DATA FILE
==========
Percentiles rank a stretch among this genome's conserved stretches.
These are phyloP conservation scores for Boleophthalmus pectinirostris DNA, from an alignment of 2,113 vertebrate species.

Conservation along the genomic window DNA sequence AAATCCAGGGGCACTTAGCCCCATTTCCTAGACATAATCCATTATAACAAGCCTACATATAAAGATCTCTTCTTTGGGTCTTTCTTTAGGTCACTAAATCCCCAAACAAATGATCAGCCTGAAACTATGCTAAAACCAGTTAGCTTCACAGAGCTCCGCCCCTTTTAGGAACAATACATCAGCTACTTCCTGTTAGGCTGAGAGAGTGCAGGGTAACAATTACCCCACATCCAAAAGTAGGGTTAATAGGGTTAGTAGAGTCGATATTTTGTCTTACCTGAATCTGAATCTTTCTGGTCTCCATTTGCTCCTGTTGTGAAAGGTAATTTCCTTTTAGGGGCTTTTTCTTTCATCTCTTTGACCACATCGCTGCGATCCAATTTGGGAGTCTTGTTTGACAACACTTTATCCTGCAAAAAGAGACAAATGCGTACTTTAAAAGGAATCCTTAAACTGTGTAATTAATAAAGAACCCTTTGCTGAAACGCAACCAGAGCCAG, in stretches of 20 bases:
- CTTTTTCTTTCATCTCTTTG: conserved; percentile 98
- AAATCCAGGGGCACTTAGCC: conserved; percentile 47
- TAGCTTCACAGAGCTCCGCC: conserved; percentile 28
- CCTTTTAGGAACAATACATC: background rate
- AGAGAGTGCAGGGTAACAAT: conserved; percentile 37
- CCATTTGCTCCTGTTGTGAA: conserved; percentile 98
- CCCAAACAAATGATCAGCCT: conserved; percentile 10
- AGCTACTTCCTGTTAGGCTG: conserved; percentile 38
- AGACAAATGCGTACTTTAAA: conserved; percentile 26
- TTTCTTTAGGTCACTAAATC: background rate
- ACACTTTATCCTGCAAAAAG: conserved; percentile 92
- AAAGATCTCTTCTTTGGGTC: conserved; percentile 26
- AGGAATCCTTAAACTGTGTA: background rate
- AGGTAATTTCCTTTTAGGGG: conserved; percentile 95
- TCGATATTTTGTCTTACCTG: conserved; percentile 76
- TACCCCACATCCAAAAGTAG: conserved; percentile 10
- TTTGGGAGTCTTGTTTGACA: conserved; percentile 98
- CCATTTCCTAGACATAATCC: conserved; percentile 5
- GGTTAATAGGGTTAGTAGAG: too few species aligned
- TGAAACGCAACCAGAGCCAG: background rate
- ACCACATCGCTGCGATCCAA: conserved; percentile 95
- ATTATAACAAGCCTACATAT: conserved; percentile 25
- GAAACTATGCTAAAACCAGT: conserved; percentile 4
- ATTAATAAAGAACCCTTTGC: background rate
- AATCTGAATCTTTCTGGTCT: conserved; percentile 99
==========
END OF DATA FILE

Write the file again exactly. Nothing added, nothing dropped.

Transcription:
Percentiles rank a stretch among this genome's conserved stretches.
These are phyloP conservation scores for Boleophthalmus pectinirostris DNA, from an alignment of 2,113 vertebrate species.

Conservation along the genomic window DNA sequence AAATCCAGGGGCACTTAGCCCCATTTCCTAGACATAATCCATTATAACAAGCCTACATATAAAGATCTCTTCTTTGGGTCTTTCTTTAGGTCACTAAATCCCCAAACAAATGATCAGCCTGAAACTATGCTAAAACCAGTTAGCTTCACAGAGCTCCGCCCCTTTTAGGAACAATACATCAGCTACTTCCTGTTAGGCTGAGAGAGTGCAGGGTAACAATTACCCCACATCCAAAAGTAGGGTTAATAGGGTTAGTAGAGTCGATATTTTGTCTTACCTGAATCTGAATCTTTCTGGTCTCCATTTGCTCCTGTTGTGAAAGGTAATTTCCTTTTAGGGGCTTTTTCTTTCATCTCTTTGACCACATCGCTGCGATCCAATTTGGGAGTCTTGTTTGACAACACTTTATCCTGCAAAAAGAGACAAATGCGTACTTTAAAAGGAATCCTTAAACTGTGTAATTAATAAAGAACCCTTTGCTGAAACGCAACCAGAGCCAG, in stretches of 20 bases:
- CTTTTTCTTTCATCTCTTTG: conserved; percentile 98
- AAATCCAGGGGCACTTAGCC: conserved; percentile 47
- TAGCTTCACAGAGCTCCGCC: conserved; percentile 28
- CCTTTTAGGAACAATACATC: background rate
- AGAGAGTGCAGGGTAACAAT: conserved; percentile 37
- CCATTTGCTCCTGTTGTGAA: conserved; percentile 98
- CCCAAACAAATGATCAGCCT: conserved; percentile 10
- AGCTACTTCCTGTTAGGCTG: conserved; percentile 38
- AGACAAATGCGTACTTTAAA: conserved; percentile 26
- TTTCTTTAGGTCACTAAATC: background rate
- ACACTTTATCCTGCAAAAAG: conserved; percentile 92
- AAAGATCTCTTCTTTGGGTC: conserved; percentile 26
- AGGAATCCTTAAACTGTGTA: background rate
- AGGTAATTTCCTTTTAGGGG: conserved; percentile 95
- TCGATATTTTGTCTTACCTG: conserved; percentile 76
- TACCCCACATCCAAAAGTAG: conserved; percentile 10
- TTTGGGAGTCTTGTTTGACA: conserved; percentile 98
- CCATTTCCTAGACATAATCC: conserved; percentile 5
- GGTTAATAGGGTTAGTAGAG: too few species aligned
- TGAAACGCAACCAGAGCCAG: background rate
- ACCACATCGCTGCGATCCAA: conserved; percentile 95
- ATTATAACAAGCCTACATAT: conserved; percentile 25
- GAAACTATGCTAAAACCAGT: conserved; percentile 4
- ATTAATAAAGAACCCTTTGC: background rate
- AATCTGAATCTTTCTGGTCT: conserved; percentile 99